For data obtained from different sources, one of the concerns is often how to standardize the data. You should have a system or method in place to identify similar data and represent them accordingly. Unfortunately, it is not easy to manage this level of standardization. As a result, you end up with erroneous entries. Apart from data obtained from multiple sources, you can also experience challenges dealing with data obtained from the same source. Everyone inputs data uniquely, and this might pose a challenge at data analysis.

How to Clean Data

 Having gone through the procedures described above and identified unclean data, your next challenge is how to clean it and use accurate data for analysis. You have five possible alternatives for handling such a situation: 

Data imputation

 If you are unable to find the necessary values, you can impute them by filling in the gaps for the inaccurate values. The closest explanation for imputation is that it is a clever way of guessing the missing values, but through a data-driven scientific procedure. Some of the techniques you can use to impute missing data include stratification and statistical indicators like mode, mean and median. 

If you have studied the data and identified unique patterns, you can stratify the missing values based on the trend identified. For example, men are generally taller than women. You can use this presumption to fill in missing values based on the data you already have. 

Some datasets are very critical, and imputing might introduce a personal bias which eventually affects the outcome. 

Data scaling 

Data scaling is a process where you change the data range so that you have a reasonable range. Without this, some values that might appear larger than others might be given prominence by some algorithms. Some algorithms will give the population priority overage, and might ignore the age variable altogether. 

By scaling such entries, you maintain a proportional relationship between different variables, ensuring that they are within a similar range. A simple way of doing this is to use a baseline for the large values, or use percentage values for the variables.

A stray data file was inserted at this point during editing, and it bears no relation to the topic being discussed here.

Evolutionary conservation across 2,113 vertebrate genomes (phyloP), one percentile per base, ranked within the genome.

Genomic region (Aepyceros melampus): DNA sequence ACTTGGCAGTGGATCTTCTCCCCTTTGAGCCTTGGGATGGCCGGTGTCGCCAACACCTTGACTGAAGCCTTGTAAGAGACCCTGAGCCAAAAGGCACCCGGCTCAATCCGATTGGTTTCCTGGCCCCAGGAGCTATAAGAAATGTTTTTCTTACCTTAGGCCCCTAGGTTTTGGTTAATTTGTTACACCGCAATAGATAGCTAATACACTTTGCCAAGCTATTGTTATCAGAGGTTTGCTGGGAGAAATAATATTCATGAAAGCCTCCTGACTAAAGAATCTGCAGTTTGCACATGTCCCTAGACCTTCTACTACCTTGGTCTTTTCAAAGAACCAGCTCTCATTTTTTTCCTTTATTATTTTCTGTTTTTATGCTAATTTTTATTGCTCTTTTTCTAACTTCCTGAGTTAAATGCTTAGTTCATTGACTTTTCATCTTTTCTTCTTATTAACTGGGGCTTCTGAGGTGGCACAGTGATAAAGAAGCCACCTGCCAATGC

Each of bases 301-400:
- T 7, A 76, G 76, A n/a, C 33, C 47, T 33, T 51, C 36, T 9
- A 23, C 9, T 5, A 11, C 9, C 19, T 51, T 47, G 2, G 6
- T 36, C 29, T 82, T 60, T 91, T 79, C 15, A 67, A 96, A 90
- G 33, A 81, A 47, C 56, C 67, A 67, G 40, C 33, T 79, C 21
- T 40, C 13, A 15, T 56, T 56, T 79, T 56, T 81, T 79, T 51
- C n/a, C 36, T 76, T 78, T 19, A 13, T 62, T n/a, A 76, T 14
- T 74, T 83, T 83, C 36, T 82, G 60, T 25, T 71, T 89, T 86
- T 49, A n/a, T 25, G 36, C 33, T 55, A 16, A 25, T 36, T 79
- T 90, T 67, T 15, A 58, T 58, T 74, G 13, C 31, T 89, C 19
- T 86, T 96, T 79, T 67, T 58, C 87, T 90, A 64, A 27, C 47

Correcting data 

Correcting data is a far better alternative than removing data. This involves intuition and clarification. If you are concerned about the accuracy of some data, getting clarification can help allay your fears. With the new information, you can fix the problems you identified and use data you are confident about in your analysis. 

Data removal 

One of the first things you could think about is to eliminate the missing entries from your dataset. Before you do this, it is advisable that you investigate to determine why the entries are missing. In some cases, the best option is to remove the data from your analysis altogether. If, for example, more than 80% of entries in a row is missing and you cannot replace them from any other source, that row will not be useful to your analysis. It makes sense to remove it.

Data removal comes with caveats. If you have to eliminate any data from your analysis, you must give a reason for this decision in a report accompanying your analysis. This is important so as to safeguard yourself from claims of data manipulation or doctoring data to suit a narrative. 

Some types of data are irreplaceable, so you must consult experts in the associated fields before you remove them. Most of the time, data removal is applied when you identify duplicates in the data, especially if removing the duplicates does not affect the outcome of your analysis.

 Flagging data 

There are situations where you have columns missing some values, but you cannot afford to eliminate all of them. If you are working with numeric data, a reprieve would be to introduce a new column where you indicate all the missing values. The algorithm you are using should identify these values as such. In case the flagged values are necessary in your analysis, you can impute them or find a better way to correct them then use them in your analysis. In case this is not possible, make sure you highlight this in your report. 

Cleaning erroneous data can be a difficult process. A lot of data scientists generally hope to avoid it, especially since it is time-consuming. However, it is a necessary process that will bring you closer to using appropriate data for the objective is to use clean data that will give you the closest reflection of the true picture of events.